NRB supports the advancement of an FCC order to allow noncommercial educational (NCE) broadcast stations to use up to one percent of their air-time to fundraise for the benefit of third-party non-profit organizations. NRB also supports the current income tax deduction for charitable giving in the federal tax code.

Summary
In 2012, the FCC formally began consideration of an NRB proposal that noncommercial educational (NCE) broadcast stations be allowed to use up to one percent of their air-time to fundraise for the benefit of third-party non-profit organizations. Through public and private conversations at the FCC, NRB has long advocated for this regulatory change that would allow NCE Christian radio and TV stations to provide fundraising support for charitable ministries in their local communities and abroad. Notably, NRB filed public comments in July 2012 in support of this “win-win-win” proposal: “This rule change would represent a win-win-win scenario. NCE stations would be able to promote worthy causes and receive some reasonable compensation; non-profit groups could be supported so they can better provide community, humanitarian, and social services – all without government funding; and the public could be better educated and energized to participate in helping to solve significant human problems and relieve human suffering.” On a related note, NRB is monitoring discussions on Capitol Hill about charitable contribution deductions in the tax code, which is an invaluable policy for many Christian non-profit organizations.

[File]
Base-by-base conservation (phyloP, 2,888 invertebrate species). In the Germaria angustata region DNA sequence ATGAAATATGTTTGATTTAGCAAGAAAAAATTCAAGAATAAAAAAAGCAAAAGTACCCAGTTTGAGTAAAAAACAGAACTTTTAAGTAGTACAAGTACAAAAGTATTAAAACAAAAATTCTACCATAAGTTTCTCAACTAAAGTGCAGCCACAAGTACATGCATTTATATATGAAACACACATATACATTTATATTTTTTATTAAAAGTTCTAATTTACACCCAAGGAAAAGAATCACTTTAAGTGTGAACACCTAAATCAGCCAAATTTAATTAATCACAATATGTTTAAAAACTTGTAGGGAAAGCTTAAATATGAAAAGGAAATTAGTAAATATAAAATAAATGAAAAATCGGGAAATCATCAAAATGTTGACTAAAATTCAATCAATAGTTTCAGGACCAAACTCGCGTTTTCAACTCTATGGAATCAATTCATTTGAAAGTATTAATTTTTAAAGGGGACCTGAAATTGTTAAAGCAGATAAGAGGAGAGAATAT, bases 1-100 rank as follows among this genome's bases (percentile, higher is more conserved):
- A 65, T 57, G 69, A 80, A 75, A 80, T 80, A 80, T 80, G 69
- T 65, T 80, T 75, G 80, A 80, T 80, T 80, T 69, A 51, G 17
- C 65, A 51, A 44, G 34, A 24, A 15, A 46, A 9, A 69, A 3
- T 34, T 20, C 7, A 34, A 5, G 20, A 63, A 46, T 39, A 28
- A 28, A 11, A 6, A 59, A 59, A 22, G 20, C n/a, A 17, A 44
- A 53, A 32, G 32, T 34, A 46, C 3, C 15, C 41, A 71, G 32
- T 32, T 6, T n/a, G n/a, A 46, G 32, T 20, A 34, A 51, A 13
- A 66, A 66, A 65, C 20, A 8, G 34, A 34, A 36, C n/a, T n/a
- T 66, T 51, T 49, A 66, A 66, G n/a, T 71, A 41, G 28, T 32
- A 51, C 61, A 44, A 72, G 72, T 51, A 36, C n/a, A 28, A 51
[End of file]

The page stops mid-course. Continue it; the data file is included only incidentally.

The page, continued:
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•International Religious Freedom

Position
NRB supports religious freedom domestically and abroad. NRB supports the Near East and South Central Asia Religious Freedom Act (H.R. 301/S.653), legislation specifically promoting religious freedom in the Near East and South Central Asia.

Summary
Noting persistent and widespread international persecution of Christians around the world, the NRB Board of Directors approved a 2011 Resolution calling on the President "to make a bold public statement against the international persecution of Christians, and to further enforce that position through his choice of Executive Branch appointments and through his foreign policy decisions." Stemming from that, NRB sent letters of support for a bill promoting religious freedom in the Near East and South Central Asia to President Barack Obama and Representative Frank Wolf (R-VA), the bill sponsor. The House passed this legislation (H.R. 301) in September 2013. A companion bill (S. 653) introduced by Senators Roy Blunt (R-MO), Carl Levin (D-MI), and Richard Blumenthal (D-CT) awaits action in the Senate.

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•Internet Freedom

Position
NRB supports religious freedom on the Internet and opposes "net neutrality."

Summary